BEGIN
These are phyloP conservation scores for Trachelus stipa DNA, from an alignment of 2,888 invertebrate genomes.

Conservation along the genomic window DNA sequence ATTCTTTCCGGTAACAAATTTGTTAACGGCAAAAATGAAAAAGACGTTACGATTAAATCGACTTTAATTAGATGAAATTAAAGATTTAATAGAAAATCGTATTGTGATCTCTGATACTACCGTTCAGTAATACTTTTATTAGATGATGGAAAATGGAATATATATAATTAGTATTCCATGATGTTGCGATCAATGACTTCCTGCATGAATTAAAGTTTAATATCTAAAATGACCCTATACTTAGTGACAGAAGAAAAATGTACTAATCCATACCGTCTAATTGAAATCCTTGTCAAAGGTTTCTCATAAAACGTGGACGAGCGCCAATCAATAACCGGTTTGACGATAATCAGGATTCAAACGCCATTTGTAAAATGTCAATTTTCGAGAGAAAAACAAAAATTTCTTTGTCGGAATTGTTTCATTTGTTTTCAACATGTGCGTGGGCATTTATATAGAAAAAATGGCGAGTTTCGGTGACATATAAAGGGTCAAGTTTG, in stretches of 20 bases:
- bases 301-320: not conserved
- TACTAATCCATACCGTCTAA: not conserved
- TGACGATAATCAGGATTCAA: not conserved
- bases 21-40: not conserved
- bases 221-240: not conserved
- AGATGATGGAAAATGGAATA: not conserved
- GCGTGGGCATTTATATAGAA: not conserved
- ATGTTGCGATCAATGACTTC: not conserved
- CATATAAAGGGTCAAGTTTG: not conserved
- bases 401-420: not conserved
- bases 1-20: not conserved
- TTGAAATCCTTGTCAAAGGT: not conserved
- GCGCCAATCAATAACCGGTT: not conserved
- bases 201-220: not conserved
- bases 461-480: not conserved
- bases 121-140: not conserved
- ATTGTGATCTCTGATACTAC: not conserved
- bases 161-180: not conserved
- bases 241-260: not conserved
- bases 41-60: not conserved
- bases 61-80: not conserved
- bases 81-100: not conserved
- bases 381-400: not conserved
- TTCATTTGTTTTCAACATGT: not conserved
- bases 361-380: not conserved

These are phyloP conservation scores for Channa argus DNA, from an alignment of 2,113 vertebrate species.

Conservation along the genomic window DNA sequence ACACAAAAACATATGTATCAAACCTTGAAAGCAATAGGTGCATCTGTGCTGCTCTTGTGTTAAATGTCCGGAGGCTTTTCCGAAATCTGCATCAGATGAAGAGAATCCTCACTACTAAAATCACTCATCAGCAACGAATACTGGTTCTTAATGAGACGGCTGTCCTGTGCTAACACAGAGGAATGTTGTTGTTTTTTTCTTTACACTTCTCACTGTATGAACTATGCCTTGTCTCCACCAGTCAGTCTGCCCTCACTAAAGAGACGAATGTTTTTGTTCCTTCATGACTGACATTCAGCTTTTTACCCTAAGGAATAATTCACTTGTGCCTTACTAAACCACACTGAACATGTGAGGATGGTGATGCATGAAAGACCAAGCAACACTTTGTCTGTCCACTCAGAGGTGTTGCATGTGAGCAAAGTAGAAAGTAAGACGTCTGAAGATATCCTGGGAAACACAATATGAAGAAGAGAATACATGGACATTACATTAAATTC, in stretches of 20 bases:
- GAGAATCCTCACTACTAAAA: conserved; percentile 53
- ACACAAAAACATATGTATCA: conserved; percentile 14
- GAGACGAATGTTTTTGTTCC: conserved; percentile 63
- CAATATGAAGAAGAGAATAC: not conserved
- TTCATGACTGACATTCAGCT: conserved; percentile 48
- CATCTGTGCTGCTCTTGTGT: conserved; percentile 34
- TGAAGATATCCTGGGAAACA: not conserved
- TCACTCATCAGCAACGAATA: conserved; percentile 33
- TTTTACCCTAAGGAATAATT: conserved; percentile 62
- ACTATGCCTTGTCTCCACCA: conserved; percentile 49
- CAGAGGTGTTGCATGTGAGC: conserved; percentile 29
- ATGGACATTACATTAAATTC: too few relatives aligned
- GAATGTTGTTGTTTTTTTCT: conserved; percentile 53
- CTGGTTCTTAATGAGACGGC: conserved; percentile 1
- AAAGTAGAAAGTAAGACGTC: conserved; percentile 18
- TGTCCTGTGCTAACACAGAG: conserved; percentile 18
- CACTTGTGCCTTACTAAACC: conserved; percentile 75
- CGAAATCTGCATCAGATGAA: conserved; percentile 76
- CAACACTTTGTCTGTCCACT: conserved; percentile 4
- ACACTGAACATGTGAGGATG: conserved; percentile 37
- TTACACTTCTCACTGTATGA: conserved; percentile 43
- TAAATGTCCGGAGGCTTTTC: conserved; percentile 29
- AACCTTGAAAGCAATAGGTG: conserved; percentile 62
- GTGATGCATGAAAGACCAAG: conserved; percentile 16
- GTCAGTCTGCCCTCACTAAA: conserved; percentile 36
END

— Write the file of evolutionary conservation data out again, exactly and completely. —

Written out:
These are phyloP conservation scores for Trachelus stipa DNA, from an alignment of 2,888 invertebrate genomes.

Conservation along the genomic window DNA sequence ATTCTTTCCGGTAACAAATTTGTTAACGGCAAAAATGAAAAAGACGTTACGATTAAATCGACTTTAATTAGATGAAATTAAAGATTTAATAGAAAATCGTATTGTGATCTCTGATACTACCGTTCAGTAATACTTTTATTAGATGATGGAAAATGGAATATATATAATTAGTATTCCATGATGTTGCGATCAATGACTTCCTGCATGAATTAAAGTTTAATATCTAAAATGACCCTATACTTAGTGACAGAAGAAAAATGTACTAATCCATACCGTCTAATTGAAATCCTTGTCAAAGGTTTCTCATAAAACGTGGACGAGCGCCAATCAATAACCGGTTTGACGATAATCAGGATTCAAACGCCATTTGTAAAATGTCAATTTTCGAGAGAAAAACAAAAATTTCTTTGTCGGAATTGTTTCATTTGTTTTCAACATGTGCGTGGGCATTTATATAGAAAAAATGGCGAGTTTCGGTGACATATAAAGGGTCAAGTTTG, in stretches of 20 bases:
- bases 301-320: not conserved
- TACTAATCCATACCGTCTAA: not conserved
- TGACGATAATCAGGATTCAA: not conserved
- bases 21-40: not conserved
- bases 221-240: not conserved
- AGATGATGGAAAATGGAATA: not conserved
- GCGTGGGCATTTATATAGAA: not conserved
- ATGTTGCGATCAATGACTTC: not conserved
- CATATAAAGGGTCAAGTTTG: not conserved
- bases 401-420: not conserved
- bases 1-20: not conserved
- TTGAAATCCTTGTCAAAGGT: not conserved
- GCGCCAATCAATAACCGGTT: not conserved
- bases 201-220: not conserved
- bases 461-480: not conserved
- bases 121-140: not conserved
- ATTGTGATCTCTGATACTAC: not conserved
- bases 161-180: not conserved
- bases 241-260: not conserved
- bases 41-60: not conserved
- bases 61-80: not conserved
- bases 81-100: not conserved
- bases 381-400: not conserved
- TTCATTTGTTTTCAACATGT: not conserved
- bases 361-380: not conserved

These are phyloP conservation scores for Channa argus DNA, from an alignment of 2,113 vertebrate species.

Conservation along the genomic window DNA sequence ACACAAAAACATATGTATCAAACCTTGAAAGCAATAGGTGCATCTGTGCTGCTCTTGTGTTAAATGTCCGGAGGCTTTTCCGAAATCTGCATCAGATGAAGAGAATCCTCACTACTAAAATCACTCATCAGCAACGAATACTGGTTCTTAATGAGACGGCTGTCCTGTGCTAACACAGAGGAATGTTGTTGTTTTTTTCTTTACACTTCTCACTGTATGAACTATGCCTTGTCTCCACCAGTCAGTCTGCCCTCACTAAAGAGACGAATGTTTTTGTTCCTTCATGACTGACATTCAGCTTTTTACCCTAAGGAATAATTCACTTGTGCCTTACTAAACCACACTGAACATGTGAGGATGGTGATGCATGAAAGACCAAGCAACACTTTGTCTGTCCACTCAGAGGTGTTGCATGTGAGCAAAGTAGAAAGTAAGACGTCTGAAGATATCCTGGGAAACACAATATGAAGAAGAGAATACATGGACATTACATTAAATTC, in stretches of 20 bases:
- GAGAATCCTCACTACTAAAA: conserved; percentile 53
- ACACAAAAACATATGTATCA: conserved; percentile 14
- GAGACGAATGTTTTTGTTCC: conserved; percentile 63
- CAATATGAAGAAGAGAATAC: not conserved
- TTCATGACTGACATTCAGCT: conserved; percentile 48
- CATCTGTGCTGCTCTTGTGT: conserved; percentile 34
- TGAAGATATCCTGGGAAACA: not conserved
- TCACTCATCAGCAACGAATA: conserved; percentile 33
- TTTTACCCTAAGGAATAATT: conserved; percentile 62
- ACTATGCCTTGTCTCCACCA: conserved; percentile 49
- CAGAGGTGTTGCATGTGAGC: conserved; percentile 29
- ATGGACATTACATTAAATTC: too few relatives aligned
- GAATGTTGTTGTTTTTTTCT: conserved; percentile 53
- CTGGTTCTTAATGAGACGGC: conserved; percentile 1
- AAAGTAGAAAGTAAGACGTC: conserved; percentile 18
- TGTCCTGTGCTAACACAGAG: conserved; percentile 18
- CACTTGTGCCTTACTAAACC: conserved; percentile 75
- CGAAATCTGCATCAGATGAA: conserved; percentile 76
- CAACACTTTGTCTGTCCACT: conserved; percentile 4
- ACACTGAACATGTGAGGATG: conserved; percentile 37
- TTACACTTCTCACTGTATGA: conserved; percentile 43
- TAAATGTCCGGAGGCTTTTC: conserved; percentile 29
- AACCTTGAAAGCAATAGGTG: conserved; percentile 62
- GTGATGCATGAAAGACCAAG: conserved; percentile 16
- GTCAGTCTGCCCTCACTAAA: conserved; percentile 36